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NCJ Number: 186005 Find in a Library
Title: Process Is the Punishment: Handling Cases in a Lower Criminal Court (From Criminal Justice System: Politics and Policies, Seventh Edition, P 319-330, 1998, George F. Cole and Marc G. Gertz, eds -- See NCJ-185991)
Author(s): Malcolm M. Feeley
Date Published: 1998
Page Count: 12
Sponsoring Agency: Wadsworth Publishing Co
Belmont, CA 94002
Sale Source: Wadsworth Publishing Co
Ten Davis Drive
Belmont, CA 94002
United States of America
Type: Collected Work
Format: Book (Softbound)
Language: English
Country: United States of America
Annotation: Many observers of lower criminal courts are impressed by the fact that sentences seem to be lenient, and a study of the Court of Common Pleas in New Haven, Connecticut, shows that punishment given out by the judge is not the only cost imposed by the criminal justice system.
Abstract: The article develops the argument that, in lower criminal courts, the process itself is the primary punishment. Costs involved in the pretrial process are identified and ways in which they affect court organization and the manner in which a defendant proceeds through the court system are examined. The author discusses pretrial release, the process of securing an attorney (private counsel versus public defender), continuances, failure to appear, and pretrial diversion. He concludes the real punishment for many defendants is the pretrial process itself, and this is why defendants invoke so few adversarial options available to them. 4 notes and 2 tables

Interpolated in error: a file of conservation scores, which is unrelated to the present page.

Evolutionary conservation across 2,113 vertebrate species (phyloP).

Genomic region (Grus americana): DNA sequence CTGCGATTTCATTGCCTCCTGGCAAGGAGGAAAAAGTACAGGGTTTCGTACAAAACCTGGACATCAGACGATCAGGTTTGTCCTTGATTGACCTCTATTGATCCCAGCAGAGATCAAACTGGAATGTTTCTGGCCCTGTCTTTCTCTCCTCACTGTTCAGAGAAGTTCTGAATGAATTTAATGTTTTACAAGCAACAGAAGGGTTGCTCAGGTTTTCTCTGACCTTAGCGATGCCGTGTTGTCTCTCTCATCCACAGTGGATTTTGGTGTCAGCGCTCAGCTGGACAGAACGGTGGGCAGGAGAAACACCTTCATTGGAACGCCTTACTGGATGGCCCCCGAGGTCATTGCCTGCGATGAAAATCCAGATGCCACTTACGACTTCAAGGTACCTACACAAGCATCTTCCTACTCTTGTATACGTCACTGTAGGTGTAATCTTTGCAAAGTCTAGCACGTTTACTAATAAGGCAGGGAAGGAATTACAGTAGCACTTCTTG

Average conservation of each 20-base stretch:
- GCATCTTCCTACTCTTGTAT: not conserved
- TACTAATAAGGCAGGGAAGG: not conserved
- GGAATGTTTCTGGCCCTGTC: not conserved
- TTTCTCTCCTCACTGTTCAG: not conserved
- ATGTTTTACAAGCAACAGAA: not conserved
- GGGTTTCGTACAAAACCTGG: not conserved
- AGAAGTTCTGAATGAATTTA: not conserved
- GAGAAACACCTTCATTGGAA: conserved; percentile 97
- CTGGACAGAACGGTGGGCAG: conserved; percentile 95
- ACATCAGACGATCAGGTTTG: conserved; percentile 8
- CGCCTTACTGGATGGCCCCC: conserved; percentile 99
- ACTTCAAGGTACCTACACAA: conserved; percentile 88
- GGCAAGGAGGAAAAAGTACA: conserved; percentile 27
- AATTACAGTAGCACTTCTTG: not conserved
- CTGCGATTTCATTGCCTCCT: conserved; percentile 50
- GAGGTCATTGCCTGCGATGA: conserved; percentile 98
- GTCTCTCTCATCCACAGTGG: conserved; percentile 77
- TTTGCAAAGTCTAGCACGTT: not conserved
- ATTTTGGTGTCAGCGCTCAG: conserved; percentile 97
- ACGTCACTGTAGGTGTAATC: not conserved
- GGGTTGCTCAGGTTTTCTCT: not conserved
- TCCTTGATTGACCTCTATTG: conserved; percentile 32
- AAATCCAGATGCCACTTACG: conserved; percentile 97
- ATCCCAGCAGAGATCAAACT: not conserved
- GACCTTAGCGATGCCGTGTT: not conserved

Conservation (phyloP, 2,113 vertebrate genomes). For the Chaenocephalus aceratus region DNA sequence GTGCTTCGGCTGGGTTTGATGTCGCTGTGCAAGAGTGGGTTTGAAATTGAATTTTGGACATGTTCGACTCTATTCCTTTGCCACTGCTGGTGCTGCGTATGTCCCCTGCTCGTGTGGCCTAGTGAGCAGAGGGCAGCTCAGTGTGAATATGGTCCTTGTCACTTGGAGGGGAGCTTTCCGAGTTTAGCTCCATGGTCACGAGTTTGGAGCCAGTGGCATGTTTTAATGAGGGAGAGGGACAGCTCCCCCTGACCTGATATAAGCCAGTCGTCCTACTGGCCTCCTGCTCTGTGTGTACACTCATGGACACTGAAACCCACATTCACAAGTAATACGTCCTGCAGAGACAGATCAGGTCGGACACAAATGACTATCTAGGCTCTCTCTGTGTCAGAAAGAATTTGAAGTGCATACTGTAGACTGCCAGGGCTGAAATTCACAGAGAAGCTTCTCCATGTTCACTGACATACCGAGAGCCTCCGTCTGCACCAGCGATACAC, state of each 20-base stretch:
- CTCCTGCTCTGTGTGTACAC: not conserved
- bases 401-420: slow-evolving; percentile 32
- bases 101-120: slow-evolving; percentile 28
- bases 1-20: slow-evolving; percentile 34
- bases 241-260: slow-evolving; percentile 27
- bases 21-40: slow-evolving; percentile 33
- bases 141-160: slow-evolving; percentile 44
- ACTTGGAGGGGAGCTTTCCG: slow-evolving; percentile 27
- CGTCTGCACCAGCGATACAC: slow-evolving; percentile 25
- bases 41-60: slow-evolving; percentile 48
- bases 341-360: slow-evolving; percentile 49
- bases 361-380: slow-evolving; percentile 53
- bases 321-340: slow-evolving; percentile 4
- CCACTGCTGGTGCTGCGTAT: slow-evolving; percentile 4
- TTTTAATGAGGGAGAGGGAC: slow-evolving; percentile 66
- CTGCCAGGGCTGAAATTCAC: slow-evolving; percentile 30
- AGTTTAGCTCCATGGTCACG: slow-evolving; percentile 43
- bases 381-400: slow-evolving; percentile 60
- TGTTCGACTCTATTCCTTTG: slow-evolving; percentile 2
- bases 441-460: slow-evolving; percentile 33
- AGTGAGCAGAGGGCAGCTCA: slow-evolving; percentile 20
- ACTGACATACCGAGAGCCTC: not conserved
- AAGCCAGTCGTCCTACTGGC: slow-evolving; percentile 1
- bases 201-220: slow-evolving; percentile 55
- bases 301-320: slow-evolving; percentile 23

Main Term(s): Municipal courts
Index Term(s): Connecticut; Continuance; Court procedures; Criminal proceedings; Defense counsel; Lower court administration; Pretrial procedures; Pretrial release; Public defenders; Punishment; Sentencing disparity
Note: Malcom M. Feeley, The Punishment Is the Process (New York: Russell Sage, 1971), pp. 199-243.
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